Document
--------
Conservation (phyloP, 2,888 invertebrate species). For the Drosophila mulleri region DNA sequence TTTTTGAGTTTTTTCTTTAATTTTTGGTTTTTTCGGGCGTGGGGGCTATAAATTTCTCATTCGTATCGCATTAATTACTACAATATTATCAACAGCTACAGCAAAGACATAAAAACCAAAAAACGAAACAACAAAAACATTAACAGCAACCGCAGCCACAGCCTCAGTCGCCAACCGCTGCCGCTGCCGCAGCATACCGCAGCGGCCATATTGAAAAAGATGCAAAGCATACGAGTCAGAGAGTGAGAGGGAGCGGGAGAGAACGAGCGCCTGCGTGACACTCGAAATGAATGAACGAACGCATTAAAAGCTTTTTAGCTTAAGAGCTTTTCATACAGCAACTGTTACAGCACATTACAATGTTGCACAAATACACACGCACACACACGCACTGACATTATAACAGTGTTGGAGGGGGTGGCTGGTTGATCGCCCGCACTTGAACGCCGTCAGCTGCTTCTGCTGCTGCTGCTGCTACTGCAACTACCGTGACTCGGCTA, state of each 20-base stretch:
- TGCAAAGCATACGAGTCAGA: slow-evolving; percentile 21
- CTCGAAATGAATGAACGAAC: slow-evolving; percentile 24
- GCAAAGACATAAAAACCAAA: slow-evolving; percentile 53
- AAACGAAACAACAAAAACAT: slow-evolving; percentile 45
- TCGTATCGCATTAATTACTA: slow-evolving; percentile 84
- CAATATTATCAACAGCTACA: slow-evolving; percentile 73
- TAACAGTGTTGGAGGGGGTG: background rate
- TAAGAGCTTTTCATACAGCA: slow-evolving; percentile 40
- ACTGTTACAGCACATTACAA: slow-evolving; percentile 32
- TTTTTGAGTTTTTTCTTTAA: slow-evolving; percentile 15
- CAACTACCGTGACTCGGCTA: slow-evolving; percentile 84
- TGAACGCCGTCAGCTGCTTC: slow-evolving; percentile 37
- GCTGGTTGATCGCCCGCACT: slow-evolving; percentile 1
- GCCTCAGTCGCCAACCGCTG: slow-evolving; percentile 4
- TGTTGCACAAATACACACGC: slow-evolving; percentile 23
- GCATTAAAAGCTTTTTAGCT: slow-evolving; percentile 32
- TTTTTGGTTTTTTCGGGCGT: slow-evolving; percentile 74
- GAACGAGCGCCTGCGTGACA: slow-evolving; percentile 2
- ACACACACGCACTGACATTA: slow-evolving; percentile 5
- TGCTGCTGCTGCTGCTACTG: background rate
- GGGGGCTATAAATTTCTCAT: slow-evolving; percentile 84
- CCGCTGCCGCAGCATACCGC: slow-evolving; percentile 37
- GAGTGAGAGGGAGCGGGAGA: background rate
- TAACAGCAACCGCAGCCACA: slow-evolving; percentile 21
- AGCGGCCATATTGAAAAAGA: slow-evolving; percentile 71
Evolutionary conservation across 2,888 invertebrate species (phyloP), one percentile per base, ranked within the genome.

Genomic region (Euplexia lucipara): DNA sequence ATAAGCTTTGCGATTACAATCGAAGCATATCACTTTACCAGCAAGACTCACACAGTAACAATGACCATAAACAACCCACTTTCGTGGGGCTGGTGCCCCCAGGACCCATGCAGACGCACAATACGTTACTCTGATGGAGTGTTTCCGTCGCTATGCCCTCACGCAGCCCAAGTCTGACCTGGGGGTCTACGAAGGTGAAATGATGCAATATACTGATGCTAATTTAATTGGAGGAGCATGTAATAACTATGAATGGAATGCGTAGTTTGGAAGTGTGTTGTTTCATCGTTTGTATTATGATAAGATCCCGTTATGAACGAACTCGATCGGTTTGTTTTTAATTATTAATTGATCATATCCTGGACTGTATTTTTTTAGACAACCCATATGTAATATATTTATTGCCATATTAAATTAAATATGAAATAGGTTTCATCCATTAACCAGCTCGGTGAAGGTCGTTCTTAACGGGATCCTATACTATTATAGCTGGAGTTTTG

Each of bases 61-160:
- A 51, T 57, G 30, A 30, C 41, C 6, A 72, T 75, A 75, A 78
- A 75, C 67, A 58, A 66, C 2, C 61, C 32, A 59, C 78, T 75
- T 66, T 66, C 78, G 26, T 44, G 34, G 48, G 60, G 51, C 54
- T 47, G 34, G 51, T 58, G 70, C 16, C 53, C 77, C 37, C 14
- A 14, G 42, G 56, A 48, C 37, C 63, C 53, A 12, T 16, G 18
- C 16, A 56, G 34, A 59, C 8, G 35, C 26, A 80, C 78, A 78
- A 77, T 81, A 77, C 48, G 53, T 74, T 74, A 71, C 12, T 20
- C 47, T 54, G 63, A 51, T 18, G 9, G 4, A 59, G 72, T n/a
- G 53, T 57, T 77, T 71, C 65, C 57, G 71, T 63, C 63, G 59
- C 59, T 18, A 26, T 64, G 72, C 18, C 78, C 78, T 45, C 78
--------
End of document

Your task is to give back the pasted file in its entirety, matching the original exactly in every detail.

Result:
Conservation (phyloP, 2,888 invertebrate species). For the Drosophila mulleri region DNA sequence TTTTTGAGTTTTTTCTTTAATTTTTGGTTTTTTCGGGCGTGGGGGCTATAAATTTCTCATTCGTATCGCATTAATTACTACAATATTATCAACAGCTACAGCAAAGACATAAAAACCAAAAAACGAAACAACAAAAACATTAACAGCAACCGCAGCCACAGCCTCAGTCGCCAACCGCTGCCGCTGCCGCAGCATACCGCAGCGGCCATATTGAAAAAGATGCAAAGCATACGAGTCAGAGAGTGAGAGGGAGCGGGAGAGAACGAGCGCCTGCGTGACACTCGAAATGAATGAACGAACGCATTAAAAGCTTTTTAGCTTAAGAGCTTTTCATACAGCAACTGTTACAGCACATTACAATGTTGCACAAATACACACGCACACACACGCACTGACATTATAACAGTGTTGGAGGGGGTGGCTGGTTGATCGCCCGCACTTGAACGCCGTCAGCTGCTTCTGCTGCTGCTGCTGCTACTGCAACTACCGTGACTCGGCTA, state of each 20-base stretch:
- TGCAAAGCATACGAGTCAGA: slow-evolving; percentile 21
- CTCGAAATGAATGAACGAAC: slow-evolving; percentile 24
- GCAAAGACATAAAAACCAAA: slow-evolving; percentile 53
- AAACGAAACAACAAAAACAT: slow-evolving; percentile 45
- TCGTATCGCATTAATTACTA: slow-evolving; percentile 84
- CAATATTATCAACAGCTACA: slow-evolving; percentile 73
- TAACAGTGTTGGAGGGGGTG: background rate
- TAAGAGCTTTTCATACAGCA: slow-evolving; percentile 40
- ACTGTTACAGCACATTACAA: slow-evolving; percentile 32
- TTTTTGAGTTTTTTCTTTAA: slow-evolving; percentile 15
- CAACTACCGTGACTCGGCTA: slow-evolving; percentile 84
- TGAACGCCGTCAGCTGCTTC: slow-evolving; percentile 37
- GCTGGTTGATCGCCCGCACT: slow-evolving; percentile 1
- GCCTCAGTCGCCAACCGCTG: slow-evolving; percentile 4
- TGTTGCACAAATACACACGC: slow-evolving; percentile 23
- GCATTAAAAGCTTTTTAGCT: slow-evolving; percentile 32
- TTTTTGGTTTTTTCGGGCGT: slow-evolving; percentile 74
- GAACGAGCGCCTGCGTGACA: slow-evolving; percentile 2
- ACACACACGCACTGACATTA: slow-evolving; percentile 5
- TGCTGCTGCTGCTGCTACTG: background rate
- GGGGGCTATAAATTTCTCAT: slow-evolving; percentile 84
- CCGCTGCCGCAGCATACCGC: slow-evolving; percentile 37
- GAGTGAGAGGGAGCGGGAGA: background rate
- TAACAGCAACCGCAGCCACA: slow-evolving; percentile 21
- AGCGGCCATATTGAAAAAGA: slow-evolving; percentile 71
Evolutionary conservation across 2,888 invertebrate species (phyloP), one percentile per base, ranked within the genome.

Genomic region (Euplexia lucipara): DNA sequence ATAAGCTTTGCGATTACAATCGAAGCATATCACTTTACCAGCAAGACTCACACAGTAACAATGACCATAAACAACCCACTTTCGTGGGGCTGGTGCCCCCAGGACCCATGCAGACGCACAATACGTTACTCTGATGGAGTGTTTCCGTCGCTATGCCCTCACGCAGCCCAAGTCTGACCTGGGGGTCTACGAAGGTGAAATGATGCAATATACTGATGCTAATTTAATTGGAGGAGCATGTAATAACTATGAATGGAATGCGTAGTTTGGAAGTGTGTTGTTTCATCGTTTGTATTATGATAAGATCCCGTTATGAACGAACTCGATCGGTTTGTTTTTAATTATTAATTGATCATATCCTGGACTGTATTTTTTTAGACAACCCATATGTAATATATTTATTGCCATATTAAATTAAATATGAAATAGGTTTCATCCATTAACCAGCTCGGTGAAGGTCGTTCTTAACGGGATCCTATACTATTATAGCTGGAGTTTTG

Each of bases 61-160:
- A 51, T 57, G 30, A 30, C 41, C 6, A 72, T 75, A 75, A 78
- A 75, C 67, A 58, A 66, C 2, C 61, C 32, A 59, C 78, T 75
- T 66, T 66, C 78, G 26, T 44, G 34, G 48, G 60, G 51, C 54
- T 47, G 34, G 51, T 58, G 70, C 16, C 53, C 77, C 37, C 14
- A 14, G 42, G 56, A 48, C 37, C 63, C 53, A 12, T 16, G 18
- C 16, A 56, G 34, A 59, C 8, G 35, C 26, A 80, C 78, A 78
- A 77, T 81, A 77, C 48, G 53, T 74, T 74, A 71, C 12, T 20
- C 47, T 54, G 63, A 51, T 18, G 9, G 4, A 59, G 72, T n/a
- G 53, T 57, T 77, T 71, C 65, C 57, G 71, T 63, C 63, G 59
- C 59, T 18, A 26, T 64, G 72, C 18, C 78, C 78, T 45, C 78